Beyond the stereotypes: An exploration of female counsellors’ experience of working with male survivors of sexual abuse
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AbstractThis study examines the experience of female counsellors working with male survivors of sexual abuse in the context of the social conditions which are brought into therapy by both the counsellor and the client. The concept of male sexual abuse stands in stark contrast to the notion of masculinity and male survivors often face the additional distress of their perceived failure to live up to our cultural notions of what it is to be a real man. Counsellors are exposed to the same cultural conditioning and bring preconceptions into therapy. This qualitative phenomenological study explored the experience of four female person-centred counsellors using semi-structured face to face interviews. The findings indicate that the counsellors were aware of the impact of social conditioning on their clients and recognised the additional distress this may cause. They were also aware of their own preconceptions about masculinity but seemed less conscious of the lingering impact that traditional gender role stereotyping has on their emotional responses to their clients. The participants found this work challenging personally and yet their commitment to their clients enabled them to offer a deep therapeutic relationship. Their clients were ready to work and fully engaged in the therapeutic process and somehow together they managed to find a healing space beyond the stereotypes.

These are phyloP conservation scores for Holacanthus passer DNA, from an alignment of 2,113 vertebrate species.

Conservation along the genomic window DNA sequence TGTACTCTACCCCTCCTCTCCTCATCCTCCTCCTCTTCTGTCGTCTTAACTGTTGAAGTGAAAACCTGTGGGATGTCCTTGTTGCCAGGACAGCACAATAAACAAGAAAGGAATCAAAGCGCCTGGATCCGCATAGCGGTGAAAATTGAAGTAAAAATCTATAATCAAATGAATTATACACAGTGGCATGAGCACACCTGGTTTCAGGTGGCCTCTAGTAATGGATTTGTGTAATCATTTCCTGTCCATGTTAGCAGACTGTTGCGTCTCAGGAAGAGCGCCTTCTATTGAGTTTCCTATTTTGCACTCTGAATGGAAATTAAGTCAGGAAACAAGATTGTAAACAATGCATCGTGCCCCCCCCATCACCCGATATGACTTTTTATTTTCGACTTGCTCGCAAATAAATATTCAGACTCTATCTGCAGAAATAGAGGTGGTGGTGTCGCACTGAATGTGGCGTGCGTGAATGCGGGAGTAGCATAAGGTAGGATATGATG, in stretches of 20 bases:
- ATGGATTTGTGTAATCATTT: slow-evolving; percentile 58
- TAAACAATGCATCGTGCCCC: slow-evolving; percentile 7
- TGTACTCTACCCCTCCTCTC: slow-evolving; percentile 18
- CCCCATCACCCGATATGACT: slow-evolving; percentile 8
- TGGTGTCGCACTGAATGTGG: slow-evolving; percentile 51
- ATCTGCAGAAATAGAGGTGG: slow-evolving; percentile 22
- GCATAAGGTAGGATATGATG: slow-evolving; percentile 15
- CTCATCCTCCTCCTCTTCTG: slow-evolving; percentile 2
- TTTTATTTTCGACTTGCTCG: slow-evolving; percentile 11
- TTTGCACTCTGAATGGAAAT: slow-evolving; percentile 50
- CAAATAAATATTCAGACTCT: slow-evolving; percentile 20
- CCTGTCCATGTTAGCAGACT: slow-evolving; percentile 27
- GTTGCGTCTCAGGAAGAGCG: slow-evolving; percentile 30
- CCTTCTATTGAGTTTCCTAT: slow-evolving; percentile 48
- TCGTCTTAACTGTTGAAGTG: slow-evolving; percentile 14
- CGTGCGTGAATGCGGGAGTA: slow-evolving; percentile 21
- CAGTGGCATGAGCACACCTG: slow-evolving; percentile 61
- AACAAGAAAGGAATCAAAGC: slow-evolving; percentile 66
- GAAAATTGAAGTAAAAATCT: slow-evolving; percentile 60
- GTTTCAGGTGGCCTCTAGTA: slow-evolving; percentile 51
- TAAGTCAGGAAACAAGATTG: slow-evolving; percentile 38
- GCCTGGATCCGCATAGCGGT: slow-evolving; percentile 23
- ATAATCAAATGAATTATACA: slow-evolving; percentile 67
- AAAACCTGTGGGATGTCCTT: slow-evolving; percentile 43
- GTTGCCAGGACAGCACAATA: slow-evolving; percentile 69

PublisherUniversity of Chester
TypeThesis or dissertation
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